Security and freedom are not always completely compatible.

Years ago, most IHL teams gave up the security of NHL affiliations to control their own rosters and franchises. But that new-found independence was short-lived and now most IHL teams look favorably at the chance to associate in some way with an NHL club.

Utah has been affiliated before, but for the past two years, the Grizzlies have been independent. Last year, they didn't make the playoffs for the first time in team history. This year, they could go all the way.

So does an affiliation make a difference? How would having an NHL affiliation change Utah's team?

As the Grizz gear up for their Turner Cup run, rumors of an affiliation with the Dallas Stars loom on the horizon. The team's president, Tim Mouser, said a number of options are being discussed, but no decision will be made until both teams are finished with their respective playoffs.

One benefit is an affiliate would subsidize salaries, travel and living expenses, which reduce operating costs for the Grizzlies, Mouser said.

General manager and head coach Bob Bourne said an affiliation — with any team — would most likely mean about 10 skaters and two goalies sent to Utah by the parent team.

"That would leave room for about 7-10 of our own guys," he said. "They're most likely going to be young and inexperienced . . .There's so many pros and cons." For instance, he said, "You can't control who they send you." And knowing that the NHL team is sending the players here for experience could affect a coach's decision about who to play in a pressure situation.

For example, say the team is down 3-2 with one minute to go. Does the coach play the more experienced player (who may not belong to the NHL affiliate)? Or does he play the rookie so he gets experience in a tough situation, even though he might cough up a goal? "It makes those kinds of decisions a little more strained," Bourne said.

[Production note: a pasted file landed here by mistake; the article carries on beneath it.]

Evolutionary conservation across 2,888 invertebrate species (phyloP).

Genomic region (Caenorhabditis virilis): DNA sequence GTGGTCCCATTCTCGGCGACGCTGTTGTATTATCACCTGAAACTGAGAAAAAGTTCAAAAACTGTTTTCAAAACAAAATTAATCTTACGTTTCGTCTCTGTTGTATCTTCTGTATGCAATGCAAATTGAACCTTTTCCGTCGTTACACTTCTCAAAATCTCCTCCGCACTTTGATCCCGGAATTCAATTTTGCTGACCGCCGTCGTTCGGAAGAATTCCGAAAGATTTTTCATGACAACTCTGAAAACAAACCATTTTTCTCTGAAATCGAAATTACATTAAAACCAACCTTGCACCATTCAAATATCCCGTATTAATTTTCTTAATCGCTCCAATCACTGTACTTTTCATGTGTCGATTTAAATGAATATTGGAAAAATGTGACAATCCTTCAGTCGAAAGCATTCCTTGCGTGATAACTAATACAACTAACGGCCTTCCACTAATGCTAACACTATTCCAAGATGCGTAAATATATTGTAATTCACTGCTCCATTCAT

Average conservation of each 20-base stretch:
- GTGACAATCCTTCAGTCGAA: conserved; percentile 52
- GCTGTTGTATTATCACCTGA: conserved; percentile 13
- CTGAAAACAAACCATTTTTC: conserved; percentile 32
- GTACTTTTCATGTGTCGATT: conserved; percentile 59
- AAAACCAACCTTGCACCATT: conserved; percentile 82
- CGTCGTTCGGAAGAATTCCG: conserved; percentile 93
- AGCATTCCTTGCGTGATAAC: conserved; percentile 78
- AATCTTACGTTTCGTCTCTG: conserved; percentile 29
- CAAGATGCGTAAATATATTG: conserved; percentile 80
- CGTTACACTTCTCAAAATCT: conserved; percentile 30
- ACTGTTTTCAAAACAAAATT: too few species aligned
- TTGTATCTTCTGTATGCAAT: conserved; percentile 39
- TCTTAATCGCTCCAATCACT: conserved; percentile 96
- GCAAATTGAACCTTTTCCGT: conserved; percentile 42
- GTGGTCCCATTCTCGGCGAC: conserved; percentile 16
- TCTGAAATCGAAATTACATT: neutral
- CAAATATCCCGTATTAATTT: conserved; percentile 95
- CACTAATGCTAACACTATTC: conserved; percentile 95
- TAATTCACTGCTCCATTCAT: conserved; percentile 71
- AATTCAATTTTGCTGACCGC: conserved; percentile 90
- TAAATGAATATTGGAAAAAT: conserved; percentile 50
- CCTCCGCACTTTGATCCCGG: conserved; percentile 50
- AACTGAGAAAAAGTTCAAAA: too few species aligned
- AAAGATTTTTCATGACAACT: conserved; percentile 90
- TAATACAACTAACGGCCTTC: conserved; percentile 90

A former NHL player himself, Bourne has had amazing good luck in finding excellent players that other IHL teams have turned away. For example, Darcy Werenka played in Europe last year and made the team by attending training camp this summer. Taj Melson was going to be released by Chicago, and Zarley Zalapski was released by Long Beach.

Werekna is the league's top goal scorer among defensemen. Zalapski was signed by Philadelphia Flyers a few months ago and just returned to Utah after some wheeling and dealing by Bourne. And Melson, well, Bourne believes he's so valuable to the Grizz, he traded popular defenseman and virtual Grizzlies' icon Gord Dineen to keep him.

He said finding players who haven't had a break yet but who have the ability and desire are his favorite to coach.

"These are the guys on the cusp," he said. "These guys would be pushed out of our line-up."

On the flip side, he points out that the younger guys sent to a team by an affiliate bring "an awful lot of enthusiasm."

"They help your veterans pick up the pace, especially at practice," he said.

It may seem that an affiliation would tear a coach between training for the NHL club and winning games at any cost for the IHL team. Bourne said his loyalty and objective wouldn't change with an affiliation.

"I still have to do what is best for the Grizzlies," he said. "That, in time, will tell whether our relationship will work out. I've really loved my job because of the independence . . . If we're in a conference like we were this year, where it's tight all the time, (the NHL team) might not be happy because some guys won't play all the time."

You can reach Amy Donaldson by e-mail at